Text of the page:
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Shane Greene's ineffective sinker is sinking his numbers this season

Greene could not locate his fastball on Saturday, leading to a barrage of home runs.

Mike DiNovo-USA TODAY Sports

On Saturday Shane Greene made history as the only starting pitcher in MLB's modern era to give up five home runs in less than two innings of work. Greene was tagged for seven runs on six hits, while only recording five outs. Unfortunately, it was only Greene's second-worst start of the year according to Bill James' Game Score metric. He gave up eight runs in four innings against the Cleveland Indians on April 24 for a game score of 11, "beating" his 15 from Saturday's game against Los Angeles.

According to Brooks Baseball, three of the five home runs Greene allowed came off of his sinker. FanGraphs' pitch values show that Greene has the third-worst sinker (which they are classifying as a two-seam fastball) in baseball this year, worth -6.9 runs. Only Pittsburgh Pirates starter Jeff Locke and Atlanta's Julio Teheran have worse two-seam fastballs this year.

Greene has thrown six different pitches this year -- although the curveballs may be misclassified sliders -- and opponents are hitting his sinker at the highest rate.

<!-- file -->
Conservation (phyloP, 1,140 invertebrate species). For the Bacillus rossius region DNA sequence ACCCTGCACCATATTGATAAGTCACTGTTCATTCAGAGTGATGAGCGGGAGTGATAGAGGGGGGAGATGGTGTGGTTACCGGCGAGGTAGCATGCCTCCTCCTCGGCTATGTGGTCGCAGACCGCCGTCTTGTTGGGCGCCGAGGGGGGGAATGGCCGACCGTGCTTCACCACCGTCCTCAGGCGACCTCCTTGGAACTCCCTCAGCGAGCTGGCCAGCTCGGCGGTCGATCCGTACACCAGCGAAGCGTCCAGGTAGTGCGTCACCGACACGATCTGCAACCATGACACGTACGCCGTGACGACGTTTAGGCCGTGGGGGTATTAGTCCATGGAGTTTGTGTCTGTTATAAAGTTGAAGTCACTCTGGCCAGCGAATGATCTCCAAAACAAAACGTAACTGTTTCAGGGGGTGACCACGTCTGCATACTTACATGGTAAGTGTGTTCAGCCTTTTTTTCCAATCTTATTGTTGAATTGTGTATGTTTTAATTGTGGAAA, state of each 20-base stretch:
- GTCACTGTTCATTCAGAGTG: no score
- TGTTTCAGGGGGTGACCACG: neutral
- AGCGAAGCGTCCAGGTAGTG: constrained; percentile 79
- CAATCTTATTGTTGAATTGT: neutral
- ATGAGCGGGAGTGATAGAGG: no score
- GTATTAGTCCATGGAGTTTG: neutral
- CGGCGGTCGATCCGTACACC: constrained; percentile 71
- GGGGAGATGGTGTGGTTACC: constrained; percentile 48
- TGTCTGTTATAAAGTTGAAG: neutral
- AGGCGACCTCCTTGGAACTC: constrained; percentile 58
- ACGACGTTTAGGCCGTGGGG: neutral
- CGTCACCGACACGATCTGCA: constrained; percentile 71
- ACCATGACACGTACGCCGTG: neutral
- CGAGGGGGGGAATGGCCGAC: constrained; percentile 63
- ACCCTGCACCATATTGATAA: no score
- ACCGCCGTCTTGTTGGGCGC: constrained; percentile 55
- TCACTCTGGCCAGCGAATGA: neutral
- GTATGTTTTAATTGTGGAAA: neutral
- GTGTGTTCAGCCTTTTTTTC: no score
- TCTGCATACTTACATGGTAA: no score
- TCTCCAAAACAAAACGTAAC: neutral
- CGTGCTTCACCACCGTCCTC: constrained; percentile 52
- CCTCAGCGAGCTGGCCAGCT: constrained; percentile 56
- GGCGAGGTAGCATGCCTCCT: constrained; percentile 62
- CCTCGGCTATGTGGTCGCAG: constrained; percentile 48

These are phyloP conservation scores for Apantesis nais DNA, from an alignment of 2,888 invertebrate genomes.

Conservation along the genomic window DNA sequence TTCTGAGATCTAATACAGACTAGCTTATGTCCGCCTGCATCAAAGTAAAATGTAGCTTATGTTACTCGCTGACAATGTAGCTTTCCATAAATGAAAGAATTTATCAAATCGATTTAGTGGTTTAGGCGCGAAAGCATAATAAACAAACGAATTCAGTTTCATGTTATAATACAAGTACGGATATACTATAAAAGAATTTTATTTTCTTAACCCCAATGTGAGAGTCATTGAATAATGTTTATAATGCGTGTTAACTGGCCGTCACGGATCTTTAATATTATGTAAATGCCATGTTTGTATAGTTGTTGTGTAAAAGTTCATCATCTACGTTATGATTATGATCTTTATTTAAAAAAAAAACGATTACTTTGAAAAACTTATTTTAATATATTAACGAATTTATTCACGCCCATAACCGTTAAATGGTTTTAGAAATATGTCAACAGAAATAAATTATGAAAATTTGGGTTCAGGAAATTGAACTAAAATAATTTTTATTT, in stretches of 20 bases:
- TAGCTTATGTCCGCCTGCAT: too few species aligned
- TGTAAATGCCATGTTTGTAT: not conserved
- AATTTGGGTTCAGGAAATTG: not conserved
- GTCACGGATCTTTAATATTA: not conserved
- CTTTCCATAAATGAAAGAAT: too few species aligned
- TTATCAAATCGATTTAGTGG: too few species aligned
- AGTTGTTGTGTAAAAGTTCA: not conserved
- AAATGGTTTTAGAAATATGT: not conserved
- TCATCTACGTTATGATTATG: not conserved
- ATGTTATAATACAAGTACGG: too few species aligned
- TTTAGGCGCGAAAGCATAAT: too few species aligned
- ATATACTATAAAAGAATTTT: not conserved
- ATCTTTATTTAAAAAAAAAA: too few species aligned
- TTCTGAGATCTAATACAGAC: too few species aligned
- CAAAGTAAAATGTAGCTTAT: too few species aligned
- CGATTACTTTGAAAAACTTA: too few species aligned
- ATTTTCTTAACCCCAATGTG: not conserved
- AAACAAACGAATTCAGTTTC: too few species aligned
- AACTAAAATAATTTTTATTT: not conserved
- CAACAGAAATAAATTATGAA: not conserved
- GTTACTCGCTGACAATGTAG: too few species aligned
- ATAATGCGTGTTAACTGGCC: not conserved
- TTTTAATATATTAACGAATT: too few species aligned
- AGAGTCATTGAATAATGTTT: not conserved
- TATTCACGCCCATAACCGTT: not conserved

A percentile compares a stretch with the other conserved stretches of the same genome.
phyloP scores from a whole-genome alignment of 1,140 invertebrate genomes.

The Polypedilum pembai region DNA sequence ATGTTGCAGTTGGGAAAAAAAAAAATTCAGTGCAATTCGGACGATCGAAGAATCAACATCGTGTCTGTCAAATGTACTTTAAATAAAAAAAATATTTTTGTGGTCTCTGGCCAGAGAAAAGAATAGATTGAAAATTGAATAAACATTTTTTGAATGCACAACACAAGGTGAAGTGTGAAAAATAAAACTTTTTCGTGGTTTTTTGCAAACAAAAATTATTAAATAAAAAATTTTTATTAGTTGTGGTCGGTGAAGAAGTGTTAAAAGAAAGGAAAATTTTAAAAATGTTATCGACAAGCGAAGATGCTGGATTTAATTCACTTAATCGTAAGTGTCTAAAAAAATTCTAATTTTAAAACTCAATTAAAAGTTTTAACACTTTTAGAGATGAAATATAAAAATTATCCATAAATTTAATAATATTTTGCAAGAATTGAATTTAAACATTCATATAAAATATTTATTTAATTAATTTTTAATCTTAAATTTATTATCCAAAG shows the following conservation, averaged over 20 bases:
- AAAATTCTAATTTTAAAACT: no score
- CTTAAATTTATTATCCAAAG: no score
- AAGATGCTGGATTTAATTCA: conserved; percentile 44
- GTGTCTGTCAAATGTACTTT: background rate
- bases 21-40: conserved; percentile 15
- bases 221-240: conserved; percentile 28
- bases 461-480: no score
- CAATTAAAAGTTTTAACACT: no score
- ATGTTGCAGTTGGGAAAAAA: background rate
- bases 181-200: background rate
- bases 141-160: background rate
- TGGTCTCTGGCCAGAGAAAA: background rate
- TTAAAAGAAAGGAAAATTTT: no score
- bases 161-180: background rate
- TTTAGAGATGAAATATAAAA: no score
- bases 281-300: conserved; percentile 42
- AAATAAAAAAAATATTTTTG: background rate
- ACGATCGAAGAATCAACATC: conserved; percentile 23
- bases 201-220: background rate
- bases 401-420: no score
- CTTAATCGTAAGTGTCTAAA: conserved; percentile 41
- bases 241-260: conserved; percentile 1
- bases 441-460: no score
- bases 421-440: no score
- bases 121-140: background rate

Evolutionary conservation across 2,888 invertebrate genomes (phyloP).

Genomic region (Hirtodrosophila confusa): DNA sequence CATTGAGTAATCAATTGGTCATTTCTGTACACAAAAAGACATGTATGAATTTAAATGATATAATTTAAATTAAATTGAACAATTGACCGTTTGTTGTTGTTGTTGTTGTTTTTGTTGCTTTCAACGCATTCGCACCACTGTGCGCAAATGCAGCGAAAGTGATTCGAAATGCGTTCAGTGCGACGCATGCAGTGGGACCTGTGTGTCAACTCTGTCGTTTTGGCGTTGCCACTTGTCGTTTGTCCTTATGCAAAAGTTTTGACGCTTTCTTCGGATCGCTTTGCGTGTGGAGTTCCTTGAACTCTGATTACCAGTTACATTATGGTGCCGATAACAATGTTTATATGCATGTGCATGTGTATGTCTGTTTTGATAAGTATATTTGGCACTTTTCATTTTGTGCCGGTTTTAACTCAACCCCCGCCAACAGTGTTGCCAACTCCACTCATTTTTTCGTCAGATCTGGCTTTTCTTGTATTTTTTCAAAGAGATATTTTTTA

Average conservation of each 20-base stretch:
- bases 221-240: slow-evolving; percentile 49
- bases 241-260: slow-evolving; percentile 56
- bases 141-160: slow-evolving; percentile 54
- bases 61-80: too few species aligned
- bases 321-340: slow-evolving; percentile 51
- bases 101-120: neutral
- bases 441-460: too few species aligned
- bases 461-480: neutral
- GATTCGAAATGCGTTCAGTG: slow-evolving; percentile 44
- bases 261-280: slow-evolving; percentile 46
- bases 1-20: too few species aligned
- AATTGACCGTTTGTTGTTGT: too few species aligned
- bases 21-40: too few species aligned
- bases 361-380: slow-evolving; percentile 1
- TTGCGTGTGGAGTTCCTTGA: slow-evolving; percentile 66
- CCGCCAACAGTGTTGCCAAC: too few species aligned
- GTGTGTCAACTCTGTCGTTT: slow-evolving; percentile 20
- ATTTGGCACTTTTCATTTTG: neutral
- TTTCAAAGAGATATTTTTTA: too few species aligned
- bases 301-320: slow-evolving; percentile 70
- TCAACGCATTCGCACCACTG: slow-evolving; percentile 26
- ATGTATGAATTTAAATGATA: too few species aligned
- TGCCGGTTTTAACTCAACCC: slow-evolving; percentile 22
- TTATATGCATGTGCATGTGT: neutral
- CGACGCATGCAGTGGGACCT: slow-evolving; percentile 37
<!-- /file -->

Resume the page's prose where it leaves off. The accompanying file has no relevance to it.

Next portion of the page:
Pitch Type Count Percentage Average
Four-seam 118 13.3% 0.161
Sinker 343 38.7% 0.381
Change-up 99 11.2% 0.267
Slider 95 10.7% 0.222
Curve 4 0.5% 0
Cutter 228 25.7% 0.175

Greene has thrown his sinker 343 times, over 100 times more than his second-most pitch, his cutter. He's obviously relying heavily on it, as it is part of the reason he induced such a high ground ball rate in 2014. We all know that in order for a sinker to be effective, it has be down in the strike zone.  On Saturday, he threw 12 sinkers, but only two of them were down in the strike zone. Four were right down the middle.

The next graph shows where in the strike zone the batters got base hits. In this case, all three hits were home runs.

All three homers were hit down the middle or up in the strike zone.

The fix for this could be a simple mechanical adjustment. The other alternative is to pick a different pitch (like the four-seamer or cutter) as his primary fastball and use that pitch to set up his secondary pitches. On both of those fastballs, batters are hitting under .200 against.

One thing is for certain, though, a change is in order.